Ever wonder what your typeface says about you?
My inbox is jam-packed with e-mails from corporate communicators, journalists, and PR agents. Not only does each writer have a different message, but each uses a distinctive typeface to express it. I spend a large part of my day sorting through a mess of curly Q’s that dissolve into wide, bold-faced W’s.
Don’t even get me started on Wingdings.
Do you have a favorite typeface? And what do you think it says about your personality?
Here, a primer:
If you’re using Comic Sans, it’s a wonder you still have a job (other than with a preschool or a carnival). This typeface was even slammed in a Wall Street Journal article. Ragan’s graphic designer describes it as “the laughing stock of the font world.” Might want to re-do that press release.
Times New Roman
A universal, classic choice. When it comes to communicating your message, you play it safe and don’t take any chances. Co-workers see you as dependable, straightforward, and clear. Some might think you’re boring, but just wait ’til they hear stories about your Showcard Gothic stage.
For a while, you were rocking out with Arial, but wanted the drama and sharpness that only Arial Black could provide. Now, you see yourself as bold, powerful, and direct. Just don’t let it go to your head.
You’re tech-savvy, quick to measure your company’s ROI on its newest social media efforts. Your message is always clean and legible.
Writing in ALL CAPS got you a negative review from your boss. So, you’ve compromised. But you’re still hungry for attention.
A natural conversationalist, reporters love talking to you. You dress in trendy business casual, and you’re on your way to climbing the communications ladder. Oscar Wilde would be envious of your epigrams.
Well-rounded and knowledgeable, you’re not afraid to take chances. Instead of sticking to tepid fonts, you’ve tracked down one to fit your personal style. It’s there in the name: bold. This is how you approach your job as a corporate communicator: If there’s something you want, you go after it.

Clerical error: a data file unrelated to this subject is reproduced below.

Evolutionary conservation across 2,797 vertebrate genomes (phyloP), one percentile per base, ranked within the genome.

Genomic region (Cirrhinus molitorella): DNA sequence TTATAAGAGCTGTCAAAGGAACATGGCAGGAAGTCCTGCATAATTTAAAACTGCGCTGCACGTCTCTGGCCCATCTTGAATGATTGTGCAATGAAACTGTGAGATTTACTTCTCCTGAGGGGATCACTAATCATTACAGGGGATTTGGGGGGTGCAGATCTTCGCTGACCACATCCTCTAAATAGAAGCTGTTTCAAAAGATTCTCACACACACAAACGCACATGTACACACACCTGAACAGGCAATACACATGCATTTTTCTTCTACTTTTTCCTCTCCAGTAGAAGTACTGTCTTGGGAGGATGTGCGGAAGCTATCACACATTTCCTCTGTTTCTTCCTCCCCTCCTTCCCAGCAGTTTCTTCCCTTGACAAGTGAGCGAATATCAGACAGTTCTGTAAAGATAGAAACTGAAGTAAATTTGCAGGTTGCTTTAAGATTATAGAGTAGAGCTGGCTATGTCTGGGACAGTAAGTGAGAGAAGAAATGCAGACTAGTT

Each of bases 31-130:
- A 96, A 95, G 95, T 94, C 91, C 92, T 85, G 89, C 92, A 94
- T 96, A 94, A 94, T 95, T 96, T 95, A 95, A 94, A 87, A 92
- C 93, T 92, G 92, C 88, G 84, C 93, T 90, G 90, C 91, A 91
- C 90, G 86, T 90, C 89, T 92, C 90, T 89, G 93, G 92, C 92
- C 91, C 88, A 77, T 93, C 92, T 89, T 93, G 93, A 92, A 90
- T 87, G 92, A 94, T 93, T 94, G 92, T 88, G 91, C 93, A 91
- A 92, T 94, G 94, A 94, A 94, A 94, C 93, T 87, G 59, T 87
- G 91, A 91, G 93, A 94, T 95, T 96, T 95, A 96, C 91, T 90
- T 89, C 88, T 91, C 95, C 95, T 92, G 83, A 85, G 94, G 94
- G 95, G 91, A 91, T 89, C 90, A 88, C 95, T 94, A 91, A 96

When your workday is finished, you dedicate yourself to penning The Great American Novel. You wear horn-rimmed glasses, enjoy a glass or two of tawny port, and have a collection of 1920s-art deco style postcards in your cubicle.
Old English Text
Dear grandfather of corporate communications: maybe it’s time to retire. Spend your golden years with a pint at a bar, not complaining about the whipper-snappers on Twitter.
You’re a popular, respected communicator. Once you were elected as class president in fifth grade, you knew you were on the road to greatness.
Keep that confident swagger as you walk into rooms, because everybody copies your style.
Keep reaching for the stars. You’re a corporate communicator who wants to live the dream in NYC and get noticed in a big, splashy way. Chin up, Omaha. You’ll get there, someday.
You’ve got a large following on Twitter, mostly because your co-workers and contacts are scared of you. Stop lurking behind those filing cabinets, will ya?
You like good, calculated fun. You’re a favorite at communication conferences, because you’re always organizing happy hours and making new friends. But stop buying everybody else mojitos, Calibri. Join in!
Bradley Hand ITC
You’re torn between print and cursive, so this is your happy medium. As a corporate communicator, you can be seen as indecisive and hard to read. If you want to change your image, learn how to hold a pencil correctly.
You’re a recovering journalist/smoker, trapped at a corporate communicator’s desk. You still type out press releases in Courier New, just for ol’ times’ sake.
By day, you’re a no-nonsense corporate communication exec for a Fortune 500 company. At night, you dream about opening a day spa for Pomeranians. Your wife doesn’t know this side of you.
High Tower Text
To you, communication should be polished and stylized. Stick to the script, stay with your talking points, and don’t forget to smile big for that entry into “Who’s Who” among corporate communicators.
You’re loud and abrasive, and you curse like a Somali pirate. You liken yourself to Rahm Emmanuel. But you’re the spokeswoman for an office supply company.
You dream of communicating with people through hand-written notes. With a passion for the arts, you’re the most creative person on your communication staff. Everyone swoons over your hand-crafted, decoupage press kits. They have no idea you’re frantically craving your next absinthe.
This article first appeared on PRDaily in January 2011.